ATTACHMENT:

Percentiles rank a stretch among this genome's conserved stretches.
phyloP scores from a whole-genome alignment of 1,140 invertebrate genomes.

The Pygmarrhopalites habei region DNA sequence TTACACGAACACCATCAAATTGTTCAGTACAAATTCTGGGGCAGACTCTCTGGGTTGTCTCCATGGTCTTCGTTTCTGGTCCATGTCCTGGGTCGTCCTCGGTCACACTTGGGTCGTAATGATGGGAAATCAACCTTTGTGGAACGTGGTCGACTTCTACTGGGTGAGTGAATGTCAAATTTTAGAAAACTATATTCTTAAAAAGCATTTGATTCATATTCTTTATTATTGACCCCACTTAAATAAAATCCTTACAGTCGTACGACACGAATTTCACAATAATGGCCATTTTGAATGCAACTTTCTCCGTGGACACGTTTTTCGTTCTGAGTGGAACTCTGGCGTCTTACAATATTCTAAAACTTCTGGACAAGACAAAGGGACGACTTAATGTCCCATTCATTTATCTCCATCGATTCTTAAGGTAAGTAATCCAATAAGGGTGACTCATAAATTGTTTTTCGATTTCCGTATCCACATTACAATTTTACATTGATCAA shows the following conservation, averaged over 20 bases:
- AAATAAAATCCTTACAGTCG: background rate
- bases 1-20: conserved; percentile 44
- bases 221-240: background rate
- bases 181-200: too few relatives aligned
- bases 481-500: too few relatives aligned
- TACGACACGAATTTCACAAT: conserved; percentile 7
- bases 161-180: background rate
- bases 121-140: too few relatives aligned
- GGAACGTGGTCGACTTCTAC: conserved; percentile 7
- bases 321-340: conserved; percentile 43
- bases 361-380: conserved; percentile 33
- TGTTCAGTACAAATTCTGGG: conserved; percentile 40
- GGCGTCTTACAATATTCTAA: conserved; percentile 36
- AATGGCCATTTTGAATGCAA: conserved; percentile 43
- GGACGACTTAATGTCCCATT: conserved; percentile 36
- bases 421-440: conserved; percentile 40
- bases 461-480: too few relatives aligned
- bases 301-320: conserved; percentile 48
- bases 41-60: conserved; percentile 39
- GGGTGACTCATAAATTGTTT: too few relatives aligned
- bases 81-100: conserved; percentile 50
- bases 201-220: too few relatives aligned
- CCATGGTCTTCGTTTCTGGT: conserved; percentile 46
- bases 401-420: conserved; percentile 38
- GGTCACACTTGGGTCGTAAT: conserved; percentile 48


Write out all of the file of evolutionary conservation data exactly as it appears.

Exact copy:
Percentiles rank a stretch among this genome's conserved stretches.
phyloP scores from a whole-genome alignment of 1,140 invertebrate genomes.

The Pygmarrhopalites habei region DNA sequence TTACACGAACACCATCAAATTGTTCAGTACAAATTCTGGGGCAGACTCTCTGGGTTGTCTCCATGGTCTTCGTTTCTGGTCCATGTCCTGGGTCGTCCTCGGTCACACTTGGGTCGTAATGATGGGAAATCAACCTTTGTGGAACGTGGTCGACTTCTACTGGGTGAGTGAATGTCAAATTTTAGAAAACTATATTCTTAAAAAGCATTTGATTCATATTCTTTATTATTGACCCCACTTAAATAAAATCCTTACAGTCGTACGACACGAATTTCACAATAATGGCCATTTTGAATGCAACTTTCTCCGTGGACACGTTTTTCGTTCTGAGTGGAACTCTGGCGTCTTACAATATTCTAAAACTTCTGGACAAGACAAAGGGACGACTTAATGTCCCATTCATTTATCTCCATCGATTCTTAAGGTAAGTAATCCAATAAGGGTGACTCATAAATTGTTTTTCGATTTCCGTATCCACATTACAATTTTACATTGATCAA shows the following conservation, averaged over 20 bases:
- AAATAAAATCCTTACAGTCG: background rate
- bases 1-20: conserved; percentile 44
- bases 221-240: background rate
- bases 181-200: too few relatives aligned
- bases 481-500: too few relatives aligned
- TACGACACGAATTTCACAAT: conserved; percentile 7
- bases 161-180: background rate
- bases 121-140: too few relatives aligned
- GGAACGTGGTCGACTTCTAC: conserved; percentile 7
- bases 321-340: conserved; percentile 43
- bases 361-380: conserved; percentile 33
- TGTTCAGTACAAATTCTGGG: conserved; percentile 40
- GGCGTCTTACAATATTCTAA: conserved; percentile 36
- AATGGCCATTTTGAATGCAA: conserved; percentile 43
- GGACGACTTAATGTCCCATT: conserved; percentile 36
- bases 421-440: conserved; percentile 40
- bases 461-480: too few relatives aligned
- bases 301-320: conserved; percentile 48
- bases 41-60: conserved; percentile 39
- GGGTGACTCATAAATTGTTT: too few relatives aligned
- bases 81-100: conserved; percentile 50
- bases 201-220: too few relatives aligned
- CCATGGTCTTCGTTTCTGGT: conserved; percentile 46
- bases 401-420: conserved; percentile 38
- GGTCACACTTGGGTCGTAAT: conserved; percentile 48